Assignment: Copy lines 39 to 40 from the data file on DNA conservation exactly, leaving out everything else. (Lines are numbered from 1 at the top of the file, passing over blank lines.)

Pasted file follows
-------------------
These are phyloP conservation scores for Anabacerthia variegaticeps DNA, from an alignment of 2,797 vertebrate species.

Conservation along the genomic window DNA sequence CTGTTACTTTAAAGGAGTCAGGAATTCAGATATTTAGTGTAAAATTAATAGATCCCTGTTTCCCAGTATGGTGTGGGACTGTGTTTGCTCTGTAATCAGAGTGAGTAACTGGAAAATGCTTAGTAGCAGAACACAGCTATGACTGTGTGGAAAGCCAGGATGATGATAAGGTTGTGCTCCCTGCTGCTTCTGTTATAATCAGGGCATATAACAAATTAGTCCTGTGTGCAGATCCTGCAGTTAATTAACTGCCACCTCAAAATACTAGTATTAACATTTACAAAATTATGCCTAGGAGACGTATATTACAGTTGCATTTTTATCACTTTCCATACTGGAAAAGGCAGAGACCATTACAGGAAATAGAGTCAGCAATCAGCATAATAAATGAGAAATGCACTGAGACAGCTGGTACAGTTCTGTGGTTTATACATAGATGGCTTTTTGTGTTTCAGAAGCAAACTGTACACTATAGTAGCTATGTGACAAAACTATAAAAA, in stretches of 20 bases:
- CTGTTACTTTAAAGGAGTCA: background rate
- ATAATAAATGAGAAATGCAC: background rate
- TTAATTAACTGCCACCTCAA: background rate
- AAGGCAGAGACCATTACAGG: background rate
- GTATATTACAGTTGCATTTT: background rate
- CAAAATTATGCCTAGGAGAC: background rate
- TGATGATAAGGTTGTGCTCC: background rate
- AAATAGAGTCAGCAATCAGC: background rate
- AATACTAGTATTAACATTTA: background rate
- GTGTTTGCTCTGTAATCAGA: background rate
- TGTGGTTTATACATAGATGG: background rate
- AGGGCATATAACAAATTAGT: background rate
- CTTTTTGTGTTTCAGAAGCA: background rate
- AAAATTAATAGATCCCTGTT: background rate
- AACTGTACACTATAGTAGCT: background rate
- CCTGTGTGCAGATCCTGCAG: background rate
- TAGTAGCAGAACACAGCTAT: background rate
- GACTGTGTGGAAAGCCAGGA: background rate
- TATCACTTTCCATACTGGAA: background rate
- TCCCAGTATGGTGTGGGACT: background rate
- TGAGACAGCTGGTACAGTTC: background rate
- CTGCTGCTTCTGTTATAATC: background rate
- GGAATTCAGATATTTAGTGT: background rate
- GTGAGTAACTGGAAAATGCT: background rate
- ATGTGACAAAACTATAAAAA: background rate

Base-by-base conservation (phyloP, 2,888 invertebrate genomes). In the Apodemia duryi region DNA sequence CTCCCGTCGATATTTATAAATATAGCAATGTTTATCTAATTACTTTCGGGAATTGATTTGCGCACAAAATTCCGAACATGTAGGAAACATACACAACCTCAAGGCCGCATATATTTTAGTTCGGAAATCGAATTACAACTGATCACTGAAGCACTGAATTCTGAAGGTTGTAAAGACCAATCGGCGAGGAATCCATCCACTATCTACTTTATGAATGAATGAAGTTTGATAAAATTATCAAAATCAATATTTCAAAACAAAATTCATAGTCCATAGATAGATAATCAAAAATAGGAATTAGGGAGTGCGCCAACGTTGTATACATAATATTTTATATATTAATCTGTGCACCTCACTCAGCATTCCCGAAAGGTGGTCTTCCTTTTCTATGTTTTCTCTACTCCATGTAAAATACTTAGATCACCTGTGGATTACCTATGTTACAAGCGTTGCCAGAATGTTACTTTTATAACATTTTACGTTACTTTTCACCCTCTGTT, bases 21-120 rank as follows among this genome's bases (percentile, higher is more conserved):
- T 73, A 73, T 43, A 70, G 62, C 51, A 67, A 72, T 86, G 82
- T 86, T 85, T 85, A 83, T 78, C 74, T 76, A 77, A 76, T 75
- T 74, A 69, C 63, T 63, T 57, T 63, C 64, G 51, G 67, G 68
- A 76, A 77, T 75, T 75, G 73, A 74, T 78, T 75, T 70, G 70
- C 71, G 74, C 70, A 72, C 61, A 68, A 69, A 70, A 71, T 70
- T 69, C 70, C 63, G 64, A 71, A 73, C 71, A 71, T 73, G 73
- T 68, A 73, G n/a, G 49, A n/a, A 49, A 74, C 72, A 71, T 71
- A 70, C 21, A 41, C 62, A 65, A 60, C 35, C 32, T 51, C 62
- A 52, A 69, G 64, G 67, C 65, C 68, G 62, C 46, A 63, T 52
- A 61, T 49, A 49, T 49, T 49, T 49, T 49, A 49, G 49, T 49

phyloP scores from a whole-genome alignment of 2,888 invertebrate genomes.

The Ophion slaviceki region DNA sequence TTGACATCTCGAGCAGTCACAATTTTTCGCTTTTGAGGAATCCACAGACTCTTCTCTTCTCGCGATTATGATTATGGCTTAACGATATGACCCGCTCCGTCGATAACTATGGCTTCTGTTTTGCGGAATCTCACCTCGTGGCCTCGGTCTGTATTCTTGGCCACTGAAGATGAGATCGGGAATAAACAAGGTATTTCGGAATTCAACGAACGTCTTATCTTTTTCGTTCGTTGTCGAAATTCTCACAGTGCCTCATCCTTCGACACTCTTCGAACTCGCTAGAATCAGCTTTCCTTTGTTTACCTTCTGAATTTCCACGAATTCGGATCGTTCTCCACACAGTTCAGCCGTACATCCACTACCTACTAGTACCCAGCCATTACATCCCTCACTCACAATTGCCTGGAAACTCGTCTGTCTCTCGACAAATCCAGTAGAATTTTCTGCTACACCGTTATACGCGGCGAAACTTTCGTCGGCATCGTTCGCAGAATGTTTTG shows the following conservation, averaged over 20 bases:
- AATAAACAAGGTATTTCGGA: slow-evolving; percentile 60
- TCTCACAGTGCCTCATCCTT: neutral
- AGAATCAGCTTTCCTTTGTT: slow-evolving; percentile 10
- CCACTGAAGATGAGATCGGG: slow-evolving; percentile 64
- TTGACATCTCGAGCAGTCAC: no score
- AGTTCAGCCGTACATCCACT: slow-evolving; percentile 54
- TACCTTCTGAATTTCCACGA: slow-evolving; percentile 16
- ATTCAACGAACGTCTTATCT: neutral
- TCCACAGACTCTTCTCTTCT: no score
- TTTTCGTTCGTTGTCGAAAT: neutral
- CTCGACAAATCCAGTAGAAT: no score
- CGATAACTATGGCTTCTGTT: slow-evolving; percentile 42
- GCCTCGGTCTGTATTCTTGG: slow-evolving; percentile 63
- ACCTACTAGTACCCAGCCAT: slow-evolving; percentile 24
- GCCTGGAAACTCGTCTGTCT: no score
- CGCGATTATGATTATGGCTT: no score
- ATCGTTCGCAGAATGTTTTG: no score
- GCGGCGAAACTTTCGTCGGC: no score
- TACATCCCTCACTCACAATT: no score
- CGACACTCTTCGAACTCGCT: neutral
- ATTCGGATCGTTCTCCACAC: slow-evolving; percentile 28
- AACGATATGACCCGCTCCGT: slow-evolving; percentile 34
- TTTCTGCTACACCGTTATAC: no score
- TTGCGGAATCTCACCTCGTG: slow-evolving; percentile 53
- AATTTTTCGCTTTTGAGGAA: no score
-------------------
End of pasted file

phyloP scores from a whole-genome alignment of 2,888 invertebrate genomes.

The Ophion slaviceki region DNA sequence TTGACATCTCGAGCAGTCACAATTTTTCGCTTTTGAGGAATCCACAGACTCTTCTCTTCTCGCGATTATGATTATGGCTTAACGATATGACCCGCTCCGTCGATAACTATGGCTTCTGTTTTGCGGAATCTCACCTCGTGGCCTCGGTCTGTATTCTTGGCCACTGAAGATGAGATCGGGAATAAACAAGGTATTTCGGAATTCAACGAACGTCTTATCTTTTTCGTTCGTTGTCGAAATTCTCACAGTGCCTCATCCTTCGACACTCTTCGAACTCGCTAGAATCAGCTTTCCTTTGTTTACCTTCTGAATTTCCACGAATTCGGATCGTTCTCCACACAGTTCAGCCGTACATCCACTACCTACTAGTACCCAGCCATTACATCCCTCACTCACAATTGCCTGGAAACTCGTCTGTCTCTCGACAAATCCAGTAGAATTTTCTGCTACACCGTTATACGCGGCGAAACTTTCGTCGGCATCGTTCGCAGAATGTTTTG shows the following conservation, averaged over 20 bases: